Saigon, the capital of the Republic of Vietnam, is the largest city in the Republic and is located approximately 50 miles inland from the South China Sea on the west bank of the Saigon River. At the time the U.S. Buildup began in Vietnam, this city was a busy commercial port, and the only port of significance in the country. As the population has increased from 2 million people in 1964, to approximately 3.5 million in early 1971, Saigon (including the twin city of Cholon) became overcrowded. With the overcrowding came many problems which impaired facilities for health and sanitation, transportation, and security. These problems weighed heavily in the October 1967 decision to move most of the military facilities located in Saigon to Long Binh which was approximately 20 miles northeast of Saigon.

In 1965, Vietnam was primarily an agrarian country with a very low level of industrialization. The few industries established by the French were located in North Vietnam. By the end of 1970, there were only 82 large or medium manufacturing operations in all of South Vietnam. Public utilities and services were wholly inadequate by western standards. Facilities vital to a modern logistics base such as ports, terminal facilities, warehouses, communications, transportation, storage, and maintenance facilities, were either limited or nonexistent. The lack of industry was naturally accompanied by a shortage of technicians and skilled labor. For the most part, all necessary supplies, equipment, and skills to support military operations had to be imported, and all necessary facilities had to be built.

In accordance with the obligation as a member of the South East Asia Treaty Organization the U.S. supplied military materiel and equipment at the request of the Republic of Vietnam. A Military Assistance and Advisory Group was established to supervise and coordinate this support program. This commitment for support was


made by President Dwight D. Eisenhower on 10 October 1954. In the following year, the Military Assistance and Advisory Group effort was given authority to organize and train as well as to equip the armed forces of South Vietnam.

In 1956 the communist organization in South Vietnam (the Viet Cong) initiated a campaign of terror to undermine the authority of the central government. This campaign included the assassination and kidnapping of government officials and supporters. By 1960 the number of assassinations had reached 1,400 and over 700 kidnappings had occurred. President John F. Kennedy approved requests for additional aid in 1961. As communist pressure increased and military requirements increased, the Military Assistance Command, Vietnam, was created in February of 1962.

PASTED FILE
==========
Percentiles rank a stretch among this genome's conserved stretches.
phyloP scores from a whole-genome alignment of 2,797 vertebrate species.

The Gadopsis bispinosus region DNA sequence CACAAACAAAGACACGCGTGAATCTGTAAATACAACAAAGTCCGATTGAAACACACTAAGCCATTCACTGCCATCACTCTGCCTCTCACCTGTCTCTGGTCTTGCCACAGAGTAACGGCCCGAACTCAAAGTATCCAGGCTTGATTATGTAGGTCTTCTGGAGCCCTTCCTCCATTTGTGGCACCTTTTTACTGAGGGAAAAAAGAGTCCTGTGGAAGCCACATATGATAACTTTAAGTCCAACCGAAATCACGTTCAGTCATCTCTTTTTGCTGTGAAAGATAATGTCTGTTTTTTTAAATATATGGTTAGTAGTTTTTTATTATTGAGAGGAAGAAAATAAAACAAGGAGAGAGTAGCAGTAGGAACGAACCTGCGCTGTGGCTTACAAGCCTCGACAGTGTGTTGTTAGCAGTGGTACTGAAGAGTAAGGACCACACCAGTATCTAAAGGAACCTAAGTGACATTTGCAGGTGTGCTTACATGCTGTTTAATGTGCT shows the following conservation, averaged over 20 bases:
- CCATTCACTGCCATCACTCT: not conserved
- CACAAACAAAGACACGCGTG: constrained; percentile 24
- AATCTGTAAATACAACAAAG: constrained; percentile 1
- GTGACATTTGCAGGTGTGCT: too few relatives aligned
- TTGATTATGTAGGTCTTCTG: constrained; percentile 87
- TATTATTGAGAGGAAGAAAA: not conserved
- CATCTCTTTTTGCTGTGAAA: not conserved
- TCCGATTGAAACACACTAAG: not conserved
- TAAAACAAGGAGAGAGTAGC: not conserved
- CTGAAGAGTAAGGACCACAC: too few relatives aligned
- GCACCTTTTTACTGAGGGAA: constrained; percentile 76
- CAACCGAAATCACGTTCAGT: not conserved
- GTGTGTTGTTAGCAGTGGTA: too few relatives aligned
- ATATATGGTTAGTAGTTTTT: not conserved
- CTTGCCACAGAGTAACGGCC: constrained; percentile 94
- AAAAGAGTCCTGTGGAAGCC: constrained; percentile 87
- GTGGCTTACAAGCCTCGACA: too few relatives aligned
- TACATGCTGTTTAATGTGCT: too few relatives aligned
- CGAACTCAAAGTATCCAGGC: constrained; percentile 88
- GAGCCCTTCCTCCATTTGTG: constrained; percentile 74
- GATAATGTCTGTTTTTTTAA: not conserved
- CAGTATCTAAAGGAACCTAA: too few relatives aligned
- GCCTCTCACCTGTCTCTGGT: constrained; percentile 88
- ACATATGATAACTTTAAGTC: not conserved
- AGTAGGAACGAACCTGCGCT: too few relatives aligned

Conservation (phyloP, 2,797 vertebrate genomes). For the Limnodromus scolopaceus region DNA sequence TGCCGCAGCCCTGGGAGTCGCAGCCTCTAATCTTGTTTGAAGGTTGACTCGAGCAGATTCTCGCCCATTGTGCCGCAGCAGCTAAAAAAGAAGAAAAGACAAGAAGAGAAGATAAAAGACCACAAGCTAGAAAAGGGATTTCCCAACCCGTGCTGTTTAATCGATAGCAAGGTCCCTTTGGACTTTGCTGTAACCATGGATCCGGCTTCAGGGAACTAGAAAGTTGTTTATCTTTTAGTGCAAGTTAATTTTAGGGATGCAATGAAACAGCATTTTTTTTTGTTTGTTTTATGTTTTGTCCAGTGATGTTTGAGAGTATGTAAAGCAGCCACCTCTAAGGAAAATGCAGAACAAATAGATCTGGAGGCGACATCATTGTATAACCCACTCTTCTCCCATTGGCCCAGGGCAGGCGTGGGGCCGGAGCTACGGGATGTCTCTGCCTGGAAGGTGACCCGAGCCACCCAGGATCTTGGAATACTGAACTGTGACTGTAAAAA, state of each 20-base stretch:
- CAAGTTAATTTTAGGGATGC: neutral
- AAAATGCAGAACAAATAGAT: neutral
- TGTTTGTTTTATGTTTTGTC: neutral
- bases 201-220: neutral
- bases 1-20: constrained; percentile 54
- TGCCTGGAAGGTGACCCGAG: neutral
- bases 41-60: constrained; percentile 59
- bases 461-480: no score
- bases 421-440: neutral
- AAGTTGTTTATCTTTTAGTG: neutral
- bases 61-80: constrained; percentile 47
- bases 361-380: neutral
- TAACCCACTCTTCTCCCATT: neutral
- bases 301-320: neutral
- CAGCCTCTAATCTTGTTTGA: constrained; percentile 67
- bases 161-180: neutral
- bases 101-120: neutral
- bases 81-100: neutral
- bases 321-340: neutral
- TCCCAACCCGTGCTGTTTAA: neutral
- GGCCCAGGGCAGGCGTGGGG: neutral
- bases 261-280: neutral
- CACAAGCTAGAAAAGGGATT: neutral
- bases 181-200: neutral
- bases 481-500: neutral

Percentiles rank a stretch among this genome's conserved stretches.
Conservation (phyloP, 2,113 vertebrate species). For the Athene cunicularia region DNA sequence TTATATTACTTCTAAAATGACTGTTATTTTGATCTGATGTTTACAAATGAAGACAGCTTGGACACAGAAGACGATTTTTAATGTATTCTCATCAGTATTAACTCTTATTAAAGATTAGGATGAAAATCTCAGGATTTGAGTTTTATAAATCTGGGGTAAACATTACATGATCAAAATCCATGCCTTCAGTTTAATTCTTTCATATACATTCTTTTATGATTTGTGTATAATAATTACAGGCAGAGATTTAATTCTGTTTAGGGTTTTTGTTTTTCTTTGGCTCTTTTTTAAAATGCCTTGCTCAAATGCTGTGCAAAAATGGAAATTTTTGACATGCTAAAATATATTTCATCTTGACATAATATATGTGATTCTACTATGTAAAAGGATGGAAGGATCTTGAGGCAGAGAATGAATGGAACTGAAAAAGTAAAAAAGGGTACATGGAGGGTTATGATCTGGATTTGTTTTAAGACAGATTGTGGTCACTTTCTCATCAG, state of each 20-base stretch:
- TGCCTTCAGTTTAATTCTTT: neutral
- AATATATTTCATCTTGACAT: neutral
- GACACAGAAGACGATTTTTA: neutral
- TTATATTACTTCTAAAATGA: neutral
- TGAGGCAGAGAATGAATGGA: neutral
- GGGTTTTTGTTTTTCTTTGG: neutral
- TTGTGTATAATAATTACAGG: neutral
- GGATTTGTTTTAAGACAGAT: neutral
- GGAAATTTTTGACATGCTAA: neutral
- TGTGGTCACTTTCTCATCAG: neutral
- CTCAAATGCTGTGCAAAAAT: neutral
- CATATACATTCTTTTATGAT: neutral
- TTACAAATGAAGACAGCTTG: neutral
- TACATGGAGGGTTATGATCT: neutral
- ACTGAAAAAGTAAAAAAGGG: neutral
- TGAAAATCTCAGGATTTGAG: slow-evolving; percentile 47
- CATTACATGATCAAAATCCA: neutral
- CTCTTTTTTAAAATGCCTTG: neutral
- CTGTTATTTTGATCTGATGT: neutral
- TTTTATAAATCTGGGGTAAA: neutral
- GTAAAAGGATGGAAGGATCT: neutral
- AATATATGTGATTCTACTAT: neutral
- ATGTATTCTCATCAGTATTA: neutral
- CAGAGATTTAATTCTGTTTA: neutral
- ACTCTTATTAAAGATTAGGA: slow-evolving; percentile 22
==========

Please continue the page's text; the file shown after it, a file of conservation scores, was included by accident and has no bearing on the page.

By the end of that year, U.S. advisers were in operational control of U.S. helicopter missions transporting and supporting South Vietnamese Army operations. Overall operational authority was vested in the U.S. Ambassador, with the Embassy handling the pacification program and Military Assistance Command, Vietnam, directly responsible to the ambassador for support in all other fields. In 1963 President Diem was assassinated. A series of coups followed the assassination. These happenings, in addition to assassinations and kidnappings by the Viet Cong, seriously weakened the Vietnamese government. The South Vietnamese Army sustained a series of defeats. Pacification of the countryside was nearly stopped and the enemy was found everywhere. By 1965, it became obvious that a rapid buildup and employment of U.S. combat forces were needed to prevent the complete collapse of the Government of South Vietnam.

General William C. Westmoreland, Commander, U.S. Military Assistance Command, Vietnam, stated that as late as March 1965 no decision had been taken on U.S. intervention with ground forces, other than the limited Marine Security force deployed to protect the Da Nang Airfield. Consequently there was no logistic system in being, and no development of secure logistic bases, except the totally inadequate installations associated with South Vietnamese forces. There were inadequate ports and airfields, no logistic organization, and no supply, transportation, or maintenance troops. Due to the grave tactical situation, President Lyndon B. Johnson directed the deployment of U.S. Combat forces. Because of force level ceilings and the decision not to mobilize the reserves, the logistical buildup lagged behind the combat force buildup. That this procedure succeeded, is a tribute to the imagination, deter-


mination, and energy of those officers and men in all the services who were charged with this almost impossible task.

The Vietnam conflict was quite different from that for which the Army had trained, and, for that matter, was at variance with combat dynamics upon which the Army's logistic doctrine was based. Vietnam was a war fought essentially by small units (maneuver battalions, companies, and similar forces) in constant pursuit of an elusive enemy. In stark contrast to World War II and Korea, Vietnam was characterized largely by small, isolated actions consisting of ground and air assaults mounted from the numerous isolated base camps dotting the countryside. There were no fixed terrain objectives. Even when some key terrain feature was at issue, it was usually for a limited purpose and a designated time.

There was no neat, linear division between enemy and friendly forces; no front line; and no rear boundaries. Consequently, there was neither an Army service area, nor a communications zone. In fact, the combat zone and the communications zone were one and the same. At no time were there really "secure" ports, depots, storage facilities, service areas, or supply routes. The relative degree of security varied from time to time and place to place. Attacks on logistic facilities and operations at all levels were common, even in the later years of the war. These attacks included major ambushes of supply convoys; harassment by small arms fire; rocket and mortar bombardment; and vicious sapper attacks against general depots, ammunition pads, and petroleum tanks. Later in the war there were some more or less "cleared areas." In 1965, there was quite literally no "friendly" territory.